Founded in January 2011, the NCHRC Farmworker Program reaches out to farm workers and day laborers, a group at high risk for infectious disease due to shared needle use and frequent visits from sex workers.
Studies report that as many as 23% of migrant laborers and farm workers inject substances so they can better perform in their jobs. The grueling physical requirements of farm work lead many to inject vitamins and steroids for strength, as well as pain relievers for pain management. Isolation from medical facilities and pharmacies and lack of transportation makes it difficult for workers to access clean syringes, so it is not uncommon for one needle to be shared throughout a camp of thirty men or more, leading to high rates of HIV and hepatitis C.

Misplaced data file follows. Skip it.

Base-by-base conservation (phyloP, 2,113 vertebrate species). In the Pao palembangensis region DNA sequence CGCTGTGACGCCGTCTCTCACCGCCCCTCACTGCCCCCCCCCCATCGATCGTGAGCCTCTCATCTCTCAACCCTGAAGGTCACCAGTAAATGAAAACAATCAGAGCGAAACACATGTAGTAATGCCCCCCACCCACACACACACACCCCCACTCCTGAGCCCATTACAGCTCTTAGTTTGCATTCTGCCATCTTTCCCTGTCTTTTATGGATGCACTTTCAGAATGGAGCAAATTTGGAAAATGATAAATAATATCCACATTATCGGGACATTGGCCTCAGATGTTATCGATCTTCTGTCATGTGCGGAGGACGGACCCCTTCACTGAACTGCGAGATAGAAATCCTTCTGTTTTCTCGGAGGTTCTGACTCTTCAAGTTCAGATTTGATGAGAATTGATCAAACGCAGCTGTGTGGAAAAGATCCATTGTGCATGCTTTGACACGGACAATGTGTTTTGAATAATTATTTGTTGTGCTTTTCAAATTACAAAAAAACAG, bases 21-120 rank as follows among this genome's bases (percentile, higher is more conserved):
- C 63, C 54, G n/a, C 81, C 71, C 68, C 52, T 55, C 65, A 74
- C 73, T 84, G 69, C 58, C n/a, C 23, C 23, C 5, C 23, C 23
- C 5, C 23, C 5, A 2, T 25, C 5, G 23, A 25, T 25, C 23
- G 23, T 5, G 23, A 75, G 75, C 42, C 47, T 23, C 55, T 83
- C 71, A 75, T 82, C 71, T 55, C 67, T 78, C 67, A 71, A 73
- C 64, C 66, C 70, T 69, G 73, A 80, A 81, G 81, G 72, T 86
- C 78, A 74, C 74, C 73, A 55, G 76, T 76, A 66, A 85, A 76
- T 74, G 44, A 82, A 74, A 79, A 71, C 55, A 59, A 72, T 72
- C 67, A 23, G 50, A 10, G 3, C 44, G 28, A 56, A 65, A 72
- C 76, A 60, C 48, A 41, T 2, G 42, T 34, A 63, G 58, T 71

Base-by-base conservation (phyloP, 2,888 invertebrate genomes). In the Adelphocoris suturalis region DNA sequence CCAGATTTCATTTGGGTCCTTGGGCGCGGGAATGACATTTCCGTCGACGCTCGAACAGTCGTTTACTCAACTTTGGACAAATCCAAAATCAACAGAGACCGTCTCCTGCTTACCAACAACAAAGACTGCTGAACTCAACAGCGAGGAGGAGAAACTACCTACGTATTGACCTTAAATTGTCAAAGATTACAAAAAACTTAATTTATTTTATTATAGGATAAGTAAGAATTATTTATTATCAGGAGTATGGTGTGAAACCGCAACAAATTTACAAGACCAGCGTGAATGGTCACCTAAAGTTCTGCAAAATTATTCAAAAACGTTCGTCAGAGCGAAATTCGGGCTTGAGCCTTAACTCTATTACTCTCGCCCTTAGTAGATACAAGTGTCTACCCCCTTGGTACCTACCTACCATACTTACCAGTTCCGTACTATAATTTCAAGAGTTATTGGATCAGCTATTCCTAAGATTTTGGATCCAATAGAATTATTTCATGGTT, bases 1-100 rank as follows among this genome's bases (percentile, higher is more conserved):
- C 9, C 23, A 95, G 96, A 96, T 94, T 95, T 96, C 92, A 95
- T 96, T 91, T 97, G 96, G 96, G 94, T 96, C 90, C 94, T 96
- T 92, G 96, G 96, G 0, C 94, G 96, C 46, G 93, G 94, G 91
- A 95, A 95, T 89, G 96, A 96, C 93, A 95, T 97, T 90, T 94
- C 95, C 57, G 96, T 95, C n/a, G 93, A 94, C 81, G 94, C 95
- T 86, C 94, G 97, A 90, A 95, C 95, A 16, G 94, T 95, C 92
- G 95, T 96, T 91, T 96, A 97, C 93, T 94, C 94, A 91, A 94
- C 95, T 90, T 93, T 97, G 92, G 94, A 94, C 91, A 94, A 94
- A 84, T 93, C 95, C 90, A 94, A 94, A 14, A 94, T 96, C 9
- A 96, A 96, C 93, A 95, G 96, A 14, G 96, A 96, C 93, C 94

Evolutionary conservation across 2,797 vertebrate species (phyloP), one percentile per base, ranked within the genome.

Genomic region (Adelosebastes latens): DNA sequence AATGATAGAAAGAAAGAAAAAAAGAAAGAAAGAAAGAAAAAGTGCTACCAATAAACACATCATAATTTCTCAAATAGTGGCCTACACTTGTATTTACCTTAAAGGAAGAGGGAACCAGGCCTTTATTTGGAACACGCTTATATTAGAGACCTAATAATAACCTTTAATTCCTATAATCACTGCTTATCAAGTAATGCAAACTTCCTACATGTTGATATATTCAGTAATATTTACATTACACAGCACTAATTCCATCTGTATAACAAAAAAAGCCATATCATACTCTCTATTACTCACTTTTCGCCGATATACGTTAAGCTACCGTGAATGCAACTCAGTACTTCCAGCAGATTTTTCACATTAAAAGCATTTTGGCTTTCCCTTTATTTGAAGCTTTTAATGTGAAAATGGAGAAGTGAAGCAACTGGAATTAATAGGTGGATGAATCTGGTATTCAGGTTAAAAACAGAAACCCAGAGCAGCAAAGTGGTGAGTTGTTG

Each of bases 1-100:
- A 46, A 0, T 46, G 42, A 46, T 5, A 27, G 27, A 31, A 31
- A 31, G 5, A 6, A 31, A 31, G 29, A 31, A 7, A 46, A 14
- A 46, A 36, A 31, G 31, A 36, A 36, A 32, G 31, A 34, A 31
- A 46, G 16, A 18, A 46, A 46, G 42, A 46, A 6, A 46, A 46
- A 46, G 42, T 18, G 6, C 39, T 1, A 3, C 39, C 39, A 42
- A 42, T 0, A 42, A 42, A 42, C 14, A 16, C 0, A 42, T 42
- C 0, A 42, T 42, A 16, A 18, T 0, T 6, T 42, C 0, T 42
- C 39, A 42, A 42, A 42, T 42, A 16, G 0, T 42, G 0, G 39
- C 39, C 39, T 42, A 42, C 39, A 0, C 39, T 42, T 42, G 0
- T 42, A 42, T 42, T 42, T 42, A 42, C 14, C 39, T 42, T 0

The absence of women (>80% of farm workers are men) also increases the risk of viral infection, as many migrants receive frequent visits from sex workers. Additionally, a recent study on migrant workers in North Carolina indicates that the men are likely to forgo the use of a condom if they are familiar with the sex worker.
The NCHRC Farmworker program reaches out to migrant laborers and farm workers in the communities and camps where they live and work to offer education, testing and supplies for safe injection and safe sex.